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review-bmw-m240

From the outside, it’s tough to tell that the BMW M240i is anything special. It looks pretty much identical to its predecessor, the M235i, which itself was an anonymous-looking two-door coupe, save for a couple of M aerodynamic bits, 18” wheels, and a flash of blue brake calipers peeking through from behind them. Look past the looks, though, and you discover a tight, powerful, refreshingly analog speed demon – and certainly one of the greatest performance-car bargains, at any price.

The M240i’s appeal doesn’t come from one specific attribute; it’s the way the engine, gearbox, brakes, suspension, equipment, and overall platform all come together to form a cohesive, perfectly-conceived whole that makes it so appealing.

review-bmw-m240

High up on the list of pluses for me is its size, which is just perfect for the city. It has plenty of room up front for driver and passenger to be comfortable on long trips, with a huge range of seat adjustability, generous head- and elbow-room, and the back seats are habitable for adults as well. The car’s conservative, almost sedan-like roofline contributes to surprising headroom, and rear-seat riders still get their own set of air vents and a good view out. All this, plus a trunk that will easily swallow a pair of large suitcases and a couple of soft bags, is packed into a package that’s small, nimble on urban roads, easy to see out of, and incredibly easy to park thanks to a tight turning circle and fast steering.

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While the M240i doesn’t have a hatchback – or rear doors, like the Audi S3 or Volkswagen Golf R that you’d most likely cross-shop it with – its tight exterior dimensions and big interior make it similarly versatile as an everyday driver, and on longer trips, or a winding road, its chassis setup endows it with a level of stability, maturity, and ride comfort that only rear-wheel drive can deliver. Despite its sporting setup, the two-stage adjustable dampers give a smooth, refined ride, and road and wind noise are hushed. The standard M sport seats are terrific, too, with great support and adjustable side bolsters that you can relax for long cruises or tighten up for when you want to play.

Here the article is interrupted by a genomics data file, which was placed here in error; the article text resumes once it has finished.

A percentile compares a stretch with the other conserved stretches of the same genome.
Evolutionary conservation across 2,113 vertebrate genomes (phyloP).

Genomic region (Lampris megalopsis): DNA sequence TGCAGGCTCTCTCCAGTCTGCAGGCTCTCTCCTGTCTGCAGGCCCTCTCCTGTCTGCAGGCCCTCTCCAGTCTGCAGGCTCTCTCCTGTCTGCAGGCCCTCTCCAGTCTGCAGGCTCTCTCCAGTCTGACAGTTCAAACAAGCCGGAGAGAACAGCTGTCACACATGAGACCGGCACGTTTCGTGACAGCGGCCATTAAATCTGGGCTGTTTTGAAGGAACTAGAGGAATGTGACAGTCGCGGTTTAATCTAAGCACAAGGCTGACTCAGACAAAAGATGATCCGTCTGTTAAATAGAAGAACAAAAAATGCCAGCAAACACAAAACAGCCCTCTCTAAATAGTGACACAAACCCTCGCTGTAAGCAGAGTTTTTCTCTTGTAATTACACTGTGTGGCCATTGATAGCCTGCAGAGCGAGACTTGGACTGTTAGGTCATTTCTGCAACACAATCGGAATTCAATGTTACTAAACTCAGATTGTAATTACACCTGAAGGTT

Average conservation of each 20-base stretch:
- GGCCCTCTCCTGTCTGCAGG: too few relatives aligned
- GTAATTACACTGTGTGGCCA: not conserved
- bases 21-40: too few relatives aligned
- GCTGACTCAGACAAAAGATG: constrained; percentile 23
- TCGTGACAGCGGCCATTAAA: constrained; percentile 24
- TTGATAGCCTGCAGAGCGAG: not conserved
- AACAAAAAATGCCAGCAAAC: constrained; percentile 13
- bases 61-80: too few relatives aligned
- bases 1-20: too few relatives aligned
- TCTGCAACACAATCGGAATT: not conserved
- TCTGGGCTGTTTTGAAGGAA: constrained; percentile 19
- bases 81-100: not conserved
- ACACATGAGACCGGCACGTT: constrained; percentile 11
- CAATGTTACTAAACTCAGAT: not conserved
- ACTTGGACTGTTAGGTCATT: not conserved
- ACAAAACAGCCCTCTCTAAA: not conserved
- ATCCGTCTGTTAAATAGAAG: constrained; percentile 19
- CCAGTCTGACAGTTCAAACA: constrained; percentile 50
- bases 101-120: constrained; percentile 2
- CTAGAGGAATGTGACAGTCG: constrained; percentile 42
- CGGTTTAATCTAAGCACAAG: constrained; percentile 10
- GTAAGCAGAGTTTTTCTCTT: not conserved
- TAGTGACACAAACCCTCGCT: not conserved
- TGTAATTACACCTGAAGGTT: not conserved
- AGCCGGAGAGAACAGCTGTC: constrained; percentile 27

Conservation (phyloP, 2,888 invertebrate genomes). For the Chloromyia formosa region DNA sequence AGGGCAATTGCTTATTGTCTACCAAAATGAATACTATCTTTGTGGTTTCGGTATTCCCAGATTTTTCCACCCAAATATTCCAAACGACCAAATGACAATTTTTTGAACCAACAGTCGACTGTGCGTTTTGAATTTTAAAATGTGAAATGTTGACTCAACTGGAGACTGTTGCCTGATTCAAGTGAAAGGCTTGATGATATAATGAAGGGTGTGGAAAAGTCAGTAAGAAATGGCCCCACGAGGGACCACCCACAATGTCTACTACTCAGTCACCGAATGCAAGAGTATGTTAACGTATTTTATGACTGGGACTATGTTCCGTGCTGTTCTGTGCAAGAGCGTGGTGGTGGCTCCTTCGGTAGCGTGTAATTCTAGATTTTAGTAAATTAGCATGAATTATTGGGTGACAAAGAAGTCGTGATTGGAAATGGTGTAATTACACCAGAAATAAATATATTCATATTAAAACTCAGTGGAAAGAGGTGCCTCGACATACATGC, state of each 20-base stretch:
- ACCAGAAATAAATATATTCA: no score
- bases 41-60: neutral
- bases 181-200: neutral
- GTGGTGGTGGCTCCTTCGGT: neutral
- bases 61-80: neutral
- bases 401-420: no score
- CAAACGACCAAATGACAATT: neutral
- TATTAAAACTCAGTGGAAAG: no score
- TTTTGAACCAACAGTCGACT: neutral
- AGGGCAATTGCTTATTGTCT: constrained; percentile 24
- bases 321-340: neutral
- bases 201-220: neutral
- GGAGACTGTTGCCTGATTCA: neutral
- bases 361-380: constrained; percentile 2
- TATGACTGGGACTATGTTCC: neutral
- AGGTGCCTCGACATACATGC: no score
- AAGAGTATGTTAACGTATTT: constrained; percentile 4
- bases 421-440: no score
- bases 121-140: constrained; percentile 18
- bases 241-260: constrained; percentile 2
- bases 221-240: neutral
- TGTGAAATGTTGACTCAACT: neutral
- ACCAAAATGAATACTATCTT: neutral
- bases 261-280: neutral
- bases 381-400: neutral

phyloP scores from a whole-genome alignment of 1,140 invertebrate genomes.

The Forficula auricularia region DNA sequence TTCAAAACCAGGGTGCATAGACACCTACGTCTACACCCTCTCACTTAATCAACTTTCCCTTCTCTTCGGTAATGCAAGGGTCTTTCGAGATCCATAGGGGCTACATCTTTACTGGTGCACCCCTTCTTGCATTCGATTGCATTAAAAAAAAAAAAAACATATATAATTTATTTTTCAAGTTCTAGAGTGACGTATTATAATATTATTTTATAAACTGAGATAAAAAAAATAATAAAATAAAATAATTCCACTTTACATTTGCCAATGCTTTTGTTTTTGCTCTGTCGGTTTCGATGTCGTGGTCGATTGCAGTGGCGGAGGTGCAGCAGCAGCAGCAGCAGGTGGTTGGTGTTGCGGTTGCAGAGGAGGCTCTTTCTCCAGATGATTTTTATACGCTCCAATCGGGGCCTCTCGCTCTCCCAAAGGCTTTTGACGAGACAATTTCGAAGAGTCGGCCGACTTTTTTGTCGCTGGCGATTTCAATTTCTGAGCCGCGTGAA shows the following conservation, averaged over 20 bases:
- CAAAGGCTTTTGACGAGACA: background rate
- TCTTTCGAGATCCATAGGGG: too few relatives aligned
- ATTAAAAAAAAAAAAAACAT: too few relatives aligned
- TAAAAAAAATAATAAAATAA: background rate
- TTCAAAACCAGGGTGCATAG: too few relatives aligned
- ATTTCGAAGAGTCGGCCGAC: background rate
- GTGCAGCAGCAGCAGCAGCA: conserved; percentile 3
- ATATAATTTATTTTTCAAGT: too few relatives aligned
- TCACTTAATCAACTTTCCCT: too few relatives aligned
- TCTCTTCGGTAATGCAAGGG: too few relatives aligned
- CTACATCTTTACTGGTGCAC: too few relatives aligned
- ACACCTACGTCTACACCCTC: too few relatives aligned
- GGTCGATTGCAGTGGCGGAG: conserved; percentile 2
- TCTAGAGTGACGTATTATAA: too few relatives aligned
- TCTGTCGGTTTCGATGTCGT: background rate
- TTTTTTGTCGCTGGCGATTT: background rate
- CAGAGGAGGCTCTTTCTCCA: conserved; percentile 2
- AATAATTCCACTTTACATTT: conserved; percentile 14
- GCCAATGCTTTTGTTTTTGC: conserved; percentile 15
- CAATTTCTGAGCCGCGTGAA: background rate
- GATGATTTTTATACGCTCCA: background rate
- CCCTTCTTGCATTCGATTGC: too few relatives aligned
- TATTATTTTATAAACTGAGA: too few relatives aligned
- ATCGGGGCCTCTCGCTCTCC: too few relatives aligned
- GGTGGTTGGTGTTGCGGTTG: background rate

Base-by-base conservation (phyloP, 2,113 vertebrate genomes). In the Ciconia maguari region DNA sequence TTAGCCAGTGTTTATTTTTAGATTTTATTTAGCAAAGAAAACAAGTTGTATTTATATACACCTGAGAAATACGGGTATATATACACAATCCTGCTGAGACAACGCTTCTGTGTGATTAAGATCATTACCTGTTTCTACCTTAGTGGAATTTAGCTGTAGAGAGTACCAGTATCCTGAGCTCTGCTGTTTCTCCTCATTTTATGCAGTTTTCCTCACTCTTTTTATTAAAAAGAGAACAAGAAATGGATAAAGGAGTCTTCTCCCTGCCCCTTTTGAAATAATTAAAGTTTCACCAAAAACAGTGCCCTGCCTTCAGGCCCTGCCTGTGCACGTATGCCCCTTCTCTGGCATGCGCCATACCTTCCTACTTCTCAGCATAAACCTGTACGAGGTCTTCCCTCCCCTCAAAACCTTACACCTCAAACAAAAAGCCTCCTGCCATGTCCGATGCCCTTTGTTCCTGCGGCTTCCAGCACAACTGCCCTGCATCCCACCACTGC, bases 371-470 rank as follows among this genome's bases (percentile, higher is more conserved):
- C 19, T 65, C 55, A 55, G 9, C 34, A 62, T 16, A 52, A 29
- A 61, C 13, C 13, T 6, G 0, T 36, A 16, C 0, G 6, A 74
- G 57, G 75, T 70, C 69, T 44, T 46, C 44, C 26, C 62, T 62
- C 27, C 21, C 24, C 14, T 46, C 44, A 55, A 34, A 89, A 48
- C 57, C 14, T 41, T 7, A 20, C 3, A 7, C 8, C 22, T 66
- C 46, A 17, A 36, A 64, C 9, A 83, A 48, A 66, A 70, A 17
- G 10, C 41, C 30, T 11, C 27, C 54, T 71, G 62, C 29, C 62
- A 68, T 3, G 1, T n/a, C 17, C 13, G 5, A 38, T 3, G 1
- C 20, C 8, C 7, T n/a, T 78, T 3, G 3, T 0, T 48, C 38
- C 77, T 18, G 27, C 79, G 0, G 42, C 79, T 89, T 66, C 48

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Playing is something you will definitely want to do in the M240i, especially in with the “base” model’s front-engine, rear-wheel drive setup and knuckly six-speed manual transmission. One of the few vehicles left on the market to offer this drivetrain combination, the M240i telepathically dives into corners as you roll your wrists at the steering wheel, its feel uncorrupted by drive forces pushing through the front wheels. Even on Pirelli SottoZero 3 winter tires, it generates huge levels of grip, and while it will only start sliding from the rear if you’re overly aggressive, the little BMW’s cornering attitude is easy to tweak using little lifts and pokes at the throttle, giving its driving experience a satisfyingly old-school, interactive quality missing from many more technically-advanced all-wheel drive performance cars. In terms of outright speed and ability, those cars might well out-corner and out-drive the M240i, but they can’t deliver the same level of connection.

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The M240i is hardly lacking technology; it has a twin-scroll turbo strapped to its inline-six, it has a sport mode that invokes tighter steering, more aggressive damping, and it has a full suite of safety systems including ABS, dynamic traction control, electronic stability control, and more. But in this car – particularly in a base car – they play a supporting role to the balanced chassis’ superb dynamics, powerful, easy-to-modulate brakes, and charismatic engine.

While it may share its 3.0-litre displacement with the old M235i, the M240i’s “B58” engine is in fact a whole new animal, one of the company’s new line of M Performance engines. Fitted with a single, twin-scroll turbo, it now generates 335 hp, up from 322, and a whopping 369 lb-ft of torque, the same as the much-more-expensive and exotic M2. At very low, parking-lot speeds, the new engine feels a little less torquey than its predecessor, but once you’re past about 1,500 rpm, it really comes on strong. The new engine has a noticeably more turbocharged feel, and that, plus the lovely metallic rasp from the exhaust, makes the M240i feel a lot more special, more like a real BMW M car. And despite the small on-paper power differences, it feels significantly faster than the M235i, for almost exactly the same money.

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At just $45,200 for a rear-drive, six-speed manual like this example, there’s very little that can touch the M240i for power, performance, poise and pure fun factor. A Volkswagen Golf R or Audi S3 offer similar speed, more technology, but less interactivity, while any number of comparably-priced cars from many luxury brands – including BMW – give you more features but far less speed, and infinitely less fun.

You can, of course, load up an M240i with xDrive all-wheel drive, an eight-speed automatic transmission (which is, remarkably, even faster), wide-screen navigation system and upgraded iDrive, but none of those upgrades enhances the car’s driving enjoyment. Stay away from that very tempting options list – BMW very cleverly lists options on its website by how many extra dollars they’ll run you every month – and the M240i is one of the car world’s greatest performance-car bargains.

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